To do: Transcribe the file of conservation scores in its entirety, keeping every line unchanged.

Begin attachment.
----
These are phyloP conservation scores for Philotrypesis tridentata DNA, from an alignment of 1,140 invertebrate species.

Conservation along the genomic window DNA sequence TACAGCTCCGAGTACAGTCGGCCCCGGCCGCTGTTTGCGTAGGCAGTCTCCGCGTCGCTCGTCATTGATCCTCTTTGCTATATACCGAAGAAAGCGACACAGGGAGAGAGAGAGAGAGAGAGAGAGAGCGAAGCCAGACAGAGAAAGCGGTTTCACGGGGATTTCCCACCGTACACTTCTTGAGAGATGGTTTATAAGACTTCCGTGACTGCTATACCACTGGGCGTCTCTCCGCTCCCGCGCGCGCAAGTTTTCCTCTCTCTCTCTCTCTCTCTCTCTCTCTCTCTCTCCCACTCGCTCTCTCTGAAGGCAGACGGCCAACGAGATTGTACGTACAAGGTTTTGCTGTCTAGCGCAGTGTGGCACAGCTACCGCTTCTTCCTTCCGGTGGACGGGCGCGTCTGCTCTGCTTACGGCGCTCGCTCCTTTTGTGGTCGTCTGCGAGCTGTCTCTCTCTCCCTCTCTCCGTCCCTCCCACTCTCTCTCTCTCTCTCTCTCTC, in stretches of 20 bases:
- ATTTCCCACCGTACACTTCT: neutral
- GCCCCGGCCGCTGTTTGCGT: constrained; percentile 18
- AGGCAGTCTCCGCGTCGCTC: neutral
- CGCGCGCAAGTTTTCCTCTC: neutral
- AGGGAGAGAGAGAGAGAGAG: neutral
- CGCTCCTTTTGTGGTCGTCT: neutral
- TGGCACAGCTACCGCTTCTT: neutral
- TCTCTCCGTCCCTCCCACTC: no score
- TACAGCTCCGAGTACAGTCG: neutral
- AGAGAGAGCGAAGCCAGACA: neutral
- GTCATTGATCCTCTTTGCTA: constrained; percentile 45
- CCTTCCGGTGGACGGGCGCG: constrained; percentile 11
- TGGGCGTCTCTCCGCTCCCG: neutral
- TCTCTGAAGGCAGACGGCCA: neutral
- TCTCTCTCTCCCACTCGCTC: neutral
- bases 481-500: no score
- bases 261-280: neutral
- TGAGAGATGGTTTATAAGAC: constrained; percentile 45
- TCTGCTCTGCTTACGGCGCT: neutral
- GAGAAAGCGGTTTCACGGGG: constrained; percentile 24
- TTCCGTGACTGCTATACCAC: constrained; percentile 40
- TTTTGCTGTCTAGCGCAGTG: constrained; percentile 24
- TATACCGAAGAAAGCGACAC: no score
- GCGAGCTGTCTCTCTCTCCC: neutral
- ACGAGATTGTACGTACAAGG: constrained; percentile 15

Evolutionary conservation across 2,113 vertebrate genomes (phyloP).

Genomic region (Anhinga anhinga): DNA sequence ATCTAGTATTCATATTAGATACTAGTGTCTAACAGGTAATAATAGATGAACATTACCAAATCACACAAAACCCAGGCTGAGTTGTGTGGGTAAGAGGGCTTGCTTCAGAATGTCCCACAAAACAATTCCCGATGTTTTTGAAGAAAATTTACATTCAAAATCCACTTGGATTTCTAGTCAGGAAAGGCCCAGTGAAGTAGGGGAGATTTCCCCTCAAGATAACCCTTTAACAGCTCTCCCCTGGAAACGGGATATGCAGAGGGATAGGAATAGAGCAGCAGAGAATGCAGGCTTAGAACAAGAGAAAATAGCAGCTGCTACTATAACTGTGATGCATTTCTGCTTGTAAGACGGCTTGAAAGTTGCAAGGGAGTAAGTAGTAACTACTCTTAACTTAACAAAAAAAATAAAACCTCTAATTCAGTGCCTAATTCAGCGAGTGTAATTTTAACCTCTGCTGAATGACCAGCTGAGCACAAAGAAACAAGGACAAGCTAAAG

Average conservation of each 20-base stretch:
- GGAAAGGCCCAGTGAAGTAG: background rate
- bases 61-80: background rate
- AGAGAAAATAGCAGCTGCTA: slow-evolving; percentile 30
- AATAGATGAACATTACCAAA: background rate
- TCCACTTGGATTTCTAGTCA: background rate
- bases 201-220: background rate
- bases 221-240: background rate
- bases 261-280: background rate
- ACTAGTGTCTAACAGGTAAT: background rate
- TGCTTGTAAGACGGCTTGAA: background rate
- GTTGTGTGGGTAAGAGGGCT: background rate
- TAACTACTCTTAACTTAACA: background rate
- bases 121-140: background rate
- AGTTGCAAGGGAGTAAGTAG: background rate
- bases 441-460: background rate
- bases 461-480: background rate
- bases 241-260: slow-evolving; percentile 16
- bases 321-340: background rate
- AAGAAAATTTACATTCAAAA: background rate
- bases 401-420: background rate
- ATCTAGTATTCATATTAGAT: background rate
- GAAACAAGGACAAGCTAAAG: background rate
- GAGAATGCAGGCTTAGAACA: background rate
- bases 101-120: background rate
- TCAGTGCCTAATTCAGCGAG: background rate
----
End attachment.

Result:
These are phyloP conservation scores for Philotrypesis tridentata DNA, from an alignment of 1,140 invertebrate species.

Conservation along the genomic window DNA sequence TACAGCTCCGAGTACAGTCGGCCCCGGCCGCTGTTTGCGTAGGCAGTCTCCGCGTCGCTCGTCATTGATCCTCTTTGCTATATACCGAAGAAAGCGACACAGGGAGAGAGAGAGAGAGAGAGAGAGAGCGAAGCCAGACAGAGAAAGCGGTTTCACGGGGATTTCCCACCGTACACTTCTTGAGAGATGGTTTATAAGACTTCCGTGACTGCTATACCACTGGGCGTCTCTCCGCTCCCGCGCGCGCAAGTTTTCCTCTCTCTCTCTCTCTCTCTCTCTCTCTCTCTCTCCCACTCGCTCTCTCTGAAGGCAGACGGCCAACGAGATTGTACGTACAAGGTTTTGCTGTCTAGCGCAGTGTGGCACAGCTACCGCTTCTTCCTTCCGGTGGACGGGCGCGTCTGCTCTGCTTACGGCGCTCGCTCCTTTTGTGGTCGTCTGCGAGCTGTCTCTCTCTCCCTCTCTCCGTCCCTCCCACTCTCTCTCTCTCTCTCTCTCTC, in stretches of 20 bases:
- ATTTCCCACCGTACACTTCT: neutral
- GCCCCGGCCGCTGTTTGCGT: constrained; percentile 18
- AGGCAGTCTCCGCGTCGCTC: neutral
- CGCGCGCAAGTTTTCCTCTC: neutral
- AGGGAGAGAGAGAGAGAGAG: neutral
- CGCTCCTTTTGTGGTCGTCT: neutral
- TGGCACAGCTACCGCTTCTT: neutral
- TCTCTCCGTCCCTCCCACTC: no score
- TACAGCTCCGAGTACAGTCG: neutral
- AGAGAGAGCGAAGCCAGACA: neutral
- GTCATTGATCCTCTTTGCTA: constrained; percentile 45
- CCTTCCGGTGGACGGGCGCG: constrained; percentile 11
- TGGGCGTCTCTCCGCTCCCG: neutral
- TCTCTGAAGGCAGACGGCCA: neutral
- TCTCTCTCTCCCACTCGCTC: neutral
- bases 481-500: no score
- bases 261-280: neutral
- TGAGAGATGGTTTATAAGAC: constrained; percentile 45
- TCTGCTCTGCTTACGGCGCT: neutral
- GAGAAAGCGGTTTCACGGGG: constrained; percentile 24
- TTCCGTGACTGCTATACCAC: constrained; percentile 40
- TTTTGCTGTCTAGCGCAGTG: constrained; percentile 24
- TATACCGAAGAAAGCGACAC: no score
- GCGAGCTGTCTCTCTCTCCC: neutral
- ACGAGATTGTACGTACAAGG: constrained; percentile 15

Evolutionary conservation across 2,113 vertebrate genomes (phyloP).

Genomic region (Anhinga anhinga): DNA sequence ATCTAGTATTCATATTAGATACTAGTGTCTAACAGGTAATAATAGATGAACATTACCAAATCACACAAAACCCAGGCTGAGTTGTGTGGGTAAGAGGGCTTGCTTCAGAATGTCCCACAAAACAATTCCCGATGTTTTTGAAGAAAATTTACATTCAAAATCCACTTGGATTTCTAGTCAGGAAAGGCCCAGTGAAGTAGGGGAGATTTCCCCTCAAGATAACCCTTTAACAGCTCTCCCCTGGAAACGGGATATGCAGAGGGATAGGAATAGAGCAGCAGAGAATGCAGGCTTAGAACAAGAGAAAATAGCAGCTGCTACTATAACTGTGATGCATTTCTGCTTGTAAGACGGCTTGAAAGTTGCAAGGGAGTAAGTAGTAACTACTCTTAACTTAACAAAAAAAATAAAACCTCTAATTCAGTGCCTAATTCAGCGAGTGTAATTTTAACCTCTGCTGAATGACCAGCTGAGCACAAAGAAACAAGGACAAGCTAAAG

Average conservation of each 20-base stretch:
- GGAAAGGCCCAGTGAAGTAG: background rate
- bases 61-80: background rate
- AGAGAAAATAGCAGCTGCTA: slow-evolving; percentile 30
- AATAGATGAACATTACCAAA: background rate
- TCCACTTGGATTTCTAGTCA: background rate
- bases 201-220: background rate
- bases 221-240: background rate
- bases 261-280: background rate
- ACTAGTGTCTAACAGGTAAT: background rate
- TGCTTGTAAGACGGCTTGAA: background rate
- GTTGTGTGGGTAAGAGGGCT: background rate
- TAACTACTCTTAACTTAACA: background rate
- bases 121-140: background rate
- AGTTGCAAGGGAGTAAGTAG: background rate
- bases 441-460: background rate
- bases 461-480: background rate
- bases 241-260: slow-evolving; percentile 16
- bases 321-340: background rate
- AAGAAAATTTACATTCAAAA: background rate
- bases 401-420: background rate
- ATCTAGTATTCATATTAGAT: background rate
- GAAACAAGGACAAGCTAAAG: background rate
- GAGAATGCAGGCTTAGAACA: background rate
- bases 101-120: background rate
- TCAGTGCCTAATTCAGCGAG: background rate